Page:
Magnetic resonance imaging (MRI) and electroencephalographic (EEG) findings in a cohort of normal children with newly diagnosed seizures

Jason S. Doescher, Ton J. deGrauw, Beverly S. Musick, David W. Dunn, Andrew J. Kalnin, John C. Egelhoff, Anna Weber Bryars, Vincent P. Mathews, Joan K. Austin

Research output: Contribution to journalArticle

25 Scopus citations


In the initial assessment of children with new-onset seizures, the suggestion that electroencephalography (EEG) should be standard and that magnetic resonance imaging (MRI) should be optional has been questioned. The purposes of this study were to (1) describe the frequency of EEG and MRI abnormalities and (2) explore relationships between MRI and EEG findings to determine their relevance in the assessment of children with new-onset seizures who are otherwise developing normally. As part of an ongoing, prospective study of children with new-onset seizures, we studied 181 children (90 girls and 91 boys). Children were entered into the study within 3 months of their first-recognized seizure. The association between EEG and MRI abnormalities was explored using a chi-square test. Abnormal MRI findings were found in 32.6% (n = 59) of the sample. The EEG and MRI results agreed with respect to classification into normal or abnormal in 37% (n = 67). Of the 50 children with a normal EEG, however, 21 (42%) were found to have an abnormal MRI. We found an unexpectedly high frequency of imaging abnormalities in our sample of otherwise normal children, although the significance of these findings is not clear. Follow-up of these patients will help us interpret the importance of the abnormalities. Despite our relatively small sample, however, our findings indicate that a normal EEG does not reliably predict a normal MRI in children with first seizures.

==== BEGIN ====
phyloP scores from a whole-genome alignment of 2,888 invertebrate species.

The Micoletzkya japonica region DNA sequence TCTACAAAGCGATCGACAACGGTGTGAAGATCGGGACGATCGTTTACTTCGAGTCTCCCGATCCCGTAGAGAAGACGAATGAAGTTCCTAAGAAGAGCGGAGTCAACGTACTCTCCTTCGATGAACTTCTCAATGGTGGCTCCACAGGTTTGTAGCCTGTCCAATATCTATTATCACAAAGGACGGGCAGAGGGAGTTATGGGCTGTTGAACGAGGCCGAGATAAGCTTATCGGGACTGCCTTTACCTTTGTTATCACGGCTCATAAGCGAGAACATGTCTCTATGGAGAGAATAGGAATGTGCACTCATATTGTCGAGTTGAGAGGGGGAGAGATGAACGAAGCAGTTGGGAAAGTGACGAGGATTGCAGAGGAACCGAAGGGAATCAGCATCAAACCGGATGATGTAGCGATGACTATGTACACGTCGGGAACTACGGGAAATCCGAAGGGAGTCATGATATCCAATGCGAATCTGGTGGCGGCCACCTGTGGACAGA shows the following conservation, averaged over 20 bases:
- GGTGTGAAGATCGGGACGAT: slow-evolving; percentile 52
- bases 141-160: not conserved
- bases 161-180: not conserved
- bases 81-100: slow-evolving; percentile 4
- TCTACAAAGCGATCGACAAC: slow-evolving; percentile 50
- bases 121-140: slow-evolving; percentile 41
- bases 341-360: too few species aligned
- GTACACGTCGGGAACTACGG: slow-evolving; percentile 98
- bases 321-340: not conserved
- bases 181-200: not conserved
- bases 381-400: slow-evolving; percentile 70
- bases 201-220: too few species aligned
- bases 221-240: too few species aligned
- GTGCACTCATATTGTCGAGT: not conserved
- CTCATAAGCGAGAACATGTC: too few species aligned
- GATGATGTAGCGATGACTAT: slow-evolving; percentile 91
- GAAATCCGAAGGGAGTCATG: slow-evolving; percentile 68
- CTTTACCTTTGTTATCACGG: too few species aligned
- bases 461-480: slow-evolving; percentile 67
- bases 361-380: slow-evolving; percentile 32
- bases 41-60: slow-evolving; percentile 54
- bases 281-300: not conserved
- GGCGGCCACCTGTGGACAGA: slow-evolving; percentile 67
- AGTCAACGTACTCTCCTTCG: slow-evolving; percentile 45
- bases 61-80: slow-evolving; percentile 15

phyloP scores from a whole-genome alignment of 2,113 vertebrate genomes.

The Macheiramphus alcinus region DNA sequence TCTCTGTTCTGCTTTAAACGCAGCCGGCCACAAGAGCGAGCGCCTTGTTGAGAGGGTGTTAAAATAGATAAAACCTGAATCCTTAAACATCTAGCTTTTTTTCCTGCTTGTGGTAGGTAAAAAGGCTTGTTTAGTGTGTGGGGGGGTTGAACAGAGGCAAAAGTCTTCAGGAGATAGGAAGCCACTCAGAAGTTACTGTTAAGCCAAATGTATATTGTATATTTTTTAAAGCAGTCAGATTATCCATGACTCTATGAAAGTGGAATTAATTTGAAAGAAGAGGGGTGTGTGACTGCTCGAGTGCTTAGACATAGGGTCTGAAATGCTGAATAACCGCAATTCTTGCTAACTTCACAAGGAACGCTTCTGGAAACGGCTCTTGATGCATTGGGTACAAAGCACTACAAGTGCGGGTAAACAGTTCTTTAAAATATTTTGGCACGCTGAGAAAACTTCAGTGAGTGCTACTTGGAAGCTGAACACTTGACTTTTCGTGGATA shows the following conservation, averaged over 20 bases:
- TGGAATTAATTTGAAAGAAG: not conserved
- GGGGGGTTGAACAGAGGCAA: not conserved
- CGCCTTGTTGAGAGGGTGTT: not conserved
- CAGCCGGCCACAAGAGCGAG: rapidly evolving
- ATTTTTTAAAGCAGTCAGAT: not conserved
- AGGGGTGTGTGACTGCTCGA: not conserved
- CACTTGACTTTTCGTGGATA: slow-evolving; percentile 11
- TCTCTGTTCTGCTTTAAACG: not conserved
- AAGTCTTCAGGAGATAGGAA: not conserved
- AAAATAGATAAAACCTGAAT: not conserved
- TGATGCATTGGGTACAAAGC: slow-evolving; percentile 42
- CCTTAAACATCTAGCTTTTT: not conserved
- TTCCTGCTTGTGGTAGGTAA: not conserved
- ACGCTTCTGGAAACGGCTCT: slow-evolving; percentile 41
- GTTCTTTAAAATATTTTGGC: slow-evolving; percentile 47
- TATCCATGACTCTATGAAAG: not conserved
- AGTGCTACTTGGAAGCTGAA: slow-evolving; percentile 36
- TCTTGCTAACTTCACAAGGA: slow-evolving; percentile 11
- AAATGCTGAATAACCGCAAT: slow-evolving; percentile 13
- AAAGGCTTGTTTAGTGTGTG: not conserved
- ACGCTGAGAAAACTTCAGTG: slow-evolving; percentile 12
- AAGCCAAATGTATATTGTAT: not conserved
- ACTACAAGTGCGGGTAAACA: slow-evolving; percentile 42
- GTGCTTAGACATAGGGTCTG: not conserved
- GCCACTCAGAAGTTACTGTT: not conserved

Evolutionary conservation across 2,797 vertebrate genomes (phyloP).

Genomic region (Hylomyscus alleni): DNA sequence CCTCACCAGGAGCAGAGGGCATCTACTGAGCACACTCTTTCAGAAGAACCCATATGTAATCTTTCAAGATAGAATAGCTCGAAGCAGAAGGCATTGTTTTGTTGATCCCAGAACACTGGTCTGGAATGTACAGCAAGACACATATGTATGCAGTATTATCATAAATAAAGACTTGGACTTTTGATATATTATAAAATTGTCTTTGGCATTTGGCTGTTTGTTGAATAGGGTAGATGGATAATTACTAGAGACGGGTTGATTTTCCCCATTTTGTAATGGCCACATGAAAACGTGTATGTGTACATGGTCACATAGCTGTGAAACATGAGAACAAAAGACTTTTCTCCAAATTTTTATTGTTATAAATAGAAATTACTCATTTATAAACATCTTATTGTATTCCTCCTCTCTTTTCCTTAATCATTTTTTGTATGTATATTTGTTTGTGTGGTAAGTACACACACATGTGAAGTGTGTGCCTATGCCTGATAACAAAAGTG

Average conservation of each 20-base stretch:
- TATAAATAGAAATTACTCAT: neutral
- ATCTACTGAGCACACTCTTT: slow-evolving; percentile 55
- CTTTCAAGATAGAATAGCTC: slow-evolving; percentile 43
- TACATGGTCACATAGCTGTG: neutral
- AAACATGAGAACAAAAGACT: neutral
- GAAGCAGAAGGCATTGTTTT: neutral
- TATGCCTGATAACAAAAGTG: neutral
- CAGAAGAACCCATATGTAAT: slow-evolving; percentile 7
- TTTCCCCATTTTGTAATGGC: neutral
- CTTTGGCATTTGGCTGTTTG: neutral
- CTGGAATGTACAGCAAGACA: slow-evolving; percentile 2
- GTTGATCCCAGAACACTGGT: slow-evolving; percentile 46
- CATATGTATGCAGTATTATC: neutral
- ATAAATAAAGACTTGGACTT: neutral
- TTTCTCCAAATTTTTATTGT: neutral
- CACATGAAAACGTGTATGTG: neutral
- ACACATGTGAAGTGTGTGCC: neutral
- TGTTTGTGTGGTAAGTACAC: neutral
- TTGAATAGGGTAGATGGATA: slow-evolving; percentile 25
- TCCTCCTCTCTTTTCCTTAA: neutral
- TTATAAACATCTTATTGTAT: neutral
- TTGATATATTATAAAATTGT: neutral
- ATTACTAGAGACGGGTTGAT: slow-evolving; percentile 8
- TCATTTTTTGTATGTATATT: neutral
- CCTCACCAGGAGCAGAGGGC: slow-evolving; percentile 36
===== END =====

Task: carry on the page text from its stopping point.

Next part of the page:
Original languageEnglish (US)
Pages (from-to)490-495
Number of pages6
JournalJournal of child neurology
Issue number6
StatePublished - Jun 1 2006


ASJC Scopus subject areas

  • Pediatrics, Perinatology, and Child Health
  • Clinical Neurology

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